fraternalism


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Beito (2000) adduces one piece of evidence after another to show that in the first decades of the twentieth century, the poorest part of the population benefited the most from fraternalism.
The Knights advocated sensitive and nurturing fatherhood, sentimentalized men's emotional ties to women, and assumed a harmonious relationship between fraternalism and family.
Mary Ann Clawson, Constructing Brotherhood: Class, Gender, and Fraternalism (Princeton: Princeton University Press, 1989), 131-35.
Despite such frustrations, Moccio's exploration of the historical patterns of union organization, fraternalism, race, and gender makes her book a very valuable contribution to labour studies.
Viviana Zelizer's observations about American fraternalism reflected the situation in Ontario: "Many fraternals failed, while others were beset with serious financial problems.
The brotherhoods' practice of fraternalism, moral uplift, and temperance figured as part of a craft-union strategy to control the market for railroad labor, positioning themselves as the sole suppliers of skilled and reliable railway labor.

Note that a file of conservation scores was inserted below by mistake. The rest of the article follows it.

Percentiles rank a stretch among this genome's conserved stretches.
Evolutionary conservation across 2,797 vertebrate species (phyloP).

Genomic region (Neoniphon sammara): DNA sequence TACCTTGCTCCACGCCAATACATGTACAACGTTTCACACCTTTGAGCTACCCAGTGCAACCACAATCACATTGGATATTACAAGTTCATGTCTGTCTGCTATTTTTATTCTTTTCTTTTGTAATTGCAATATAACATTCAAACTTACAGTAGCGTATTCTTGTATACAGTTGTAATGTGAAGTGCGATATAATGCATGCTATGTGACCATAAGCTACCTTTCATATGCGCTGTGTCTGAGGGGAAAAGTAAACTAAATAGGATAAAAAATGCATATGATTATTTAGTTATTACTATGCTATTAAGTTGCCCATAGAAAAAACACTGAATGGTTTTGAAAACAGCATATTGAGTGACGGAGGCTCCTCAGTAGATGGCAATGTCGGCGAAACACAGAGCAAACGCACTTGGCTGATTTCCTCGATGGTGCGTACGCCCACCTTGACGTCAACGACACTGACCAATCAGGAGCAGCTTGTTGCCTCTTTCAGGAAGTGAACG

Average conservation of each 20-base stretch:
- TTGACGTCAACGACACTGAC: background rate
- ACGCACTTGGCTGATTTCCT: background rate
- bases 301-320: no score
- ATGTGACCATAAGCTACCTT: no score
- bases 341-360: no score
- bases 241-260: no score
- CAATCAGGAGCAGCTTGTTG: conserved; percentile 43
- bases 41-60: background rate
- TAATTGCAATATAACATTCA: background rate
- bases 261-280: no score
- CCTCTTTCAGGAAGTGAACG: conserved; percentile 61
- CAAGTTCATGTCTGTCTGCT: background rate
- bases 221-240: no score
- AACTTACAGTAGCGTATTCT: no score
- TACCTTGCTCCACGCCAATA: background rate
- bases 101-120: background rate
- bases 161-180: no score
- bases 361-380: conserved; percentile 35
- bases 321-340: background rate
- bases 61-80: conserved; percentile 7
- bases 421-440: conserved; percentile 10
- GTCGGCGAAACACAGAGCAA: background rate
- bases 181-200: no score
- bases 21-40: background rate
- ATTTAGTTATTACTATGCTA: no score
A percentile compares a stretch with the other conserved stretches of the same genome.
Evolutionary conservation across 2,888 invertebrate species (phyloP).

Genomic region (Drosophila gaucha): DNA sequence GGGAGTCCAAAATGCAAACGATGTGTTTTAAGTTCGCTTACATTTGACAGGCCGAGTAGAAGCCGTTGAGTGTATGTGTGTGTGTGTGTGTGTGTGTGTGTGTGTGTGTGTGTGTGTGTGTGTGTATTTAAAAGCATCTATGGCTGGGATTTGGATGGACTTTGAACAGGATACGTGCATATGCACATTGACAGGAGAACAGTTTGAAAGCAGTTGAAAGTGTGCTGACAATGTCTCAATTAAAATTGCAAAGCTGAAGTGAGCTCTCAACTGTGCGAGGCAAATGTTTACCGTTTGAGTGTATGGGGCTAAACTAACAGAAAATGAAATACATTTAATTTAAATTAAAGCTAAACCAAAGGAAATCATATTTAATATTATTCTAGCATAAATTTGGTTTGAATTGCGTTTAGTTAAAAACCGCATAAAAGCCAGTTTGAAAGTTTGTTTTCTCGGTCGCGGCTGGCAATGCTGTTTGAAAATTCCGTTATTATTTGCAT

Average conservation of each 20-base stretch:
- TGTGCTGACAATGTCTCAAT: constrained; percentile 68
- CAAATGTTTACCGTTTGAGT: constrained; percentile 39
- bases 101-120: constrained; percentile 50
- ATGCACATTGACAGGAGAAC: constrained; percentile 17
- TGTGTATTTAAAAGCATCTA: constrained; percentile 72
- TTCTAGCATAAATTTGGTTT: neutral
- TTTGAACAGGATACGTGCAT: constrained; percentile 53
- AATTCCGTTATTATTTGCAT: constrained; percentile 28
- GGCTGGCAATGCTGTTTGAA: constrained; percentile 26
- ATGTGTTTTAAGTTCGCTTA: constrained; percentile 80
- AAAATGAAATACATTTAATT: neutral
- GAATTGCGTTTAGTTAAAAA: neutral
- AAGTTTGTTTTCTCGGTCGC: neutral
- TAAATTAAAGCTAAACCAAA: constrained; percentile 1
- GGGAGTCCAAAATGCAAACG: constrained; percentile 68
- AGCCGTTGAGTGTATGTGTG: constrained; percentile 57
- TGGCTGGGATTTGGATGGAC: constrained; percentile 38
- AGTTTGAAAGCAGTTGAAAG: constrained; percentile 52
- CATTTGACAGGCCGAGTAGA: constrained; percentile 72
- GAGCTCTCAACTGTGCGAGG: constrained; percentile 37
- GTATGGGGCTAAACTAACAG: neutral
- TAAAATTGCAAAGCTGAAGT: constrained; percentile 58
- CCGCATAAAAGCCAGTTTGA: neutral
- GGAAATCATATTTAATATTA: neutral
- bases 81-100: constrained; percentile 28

Connell, Gender and Power: Society, the Person and Sexual Politics (Stanford, 1987); Kathy Peiss, Cheap Amusements: Working Class Women and Leisure in Turn-of-the-Century New York (Philadelphia, 1986); Mary Anne Clawson, Constructing Brotherhood: Class, Gender, and Fraternalism (Princeton, 1989).
The first part, Chapters One through Three, explores issues surrounding patriarchy, or, to use the term Miller more often favors, patriarchalism, and their replacement by fraternalism in the eighteenth-century revolutions.
Lewchuck, "Men and Monotony: Fraternalism as a Managerial Strategy at the Ford Motor Company," Journal of Economic History, 53, 4 (1993), 824-56; Martha May, "The Historical Problem of the Family Wage: The Ford Motor Company and the Five Dollar Day," Feminist Studies, 8 (Summer 1982), 399-424.
Rotundo, American Manhood: Transformations in Masculinity from the Revolution to the Modern Era (New York 1993); Mark Carnes, Secret Rituals and Manhood in Victorian America (New Haven 1989); Mary Ann Clawson, Constructing Brotherhood: Class, Gender, and Fraternalism (Princeton 1989); Michael S.
The communal feeling of black fraternalism helps explain why in spite of a rising crime rate the poorest African-Americans didn't slip into the despair and social irresponsibility of an underclass.
Revamping our brand as 'the Fraternals' clarifies and amplifies our strengths for fraternalists, member societies, legislators, regulators and many people touched by the positive aspects of fraternalism.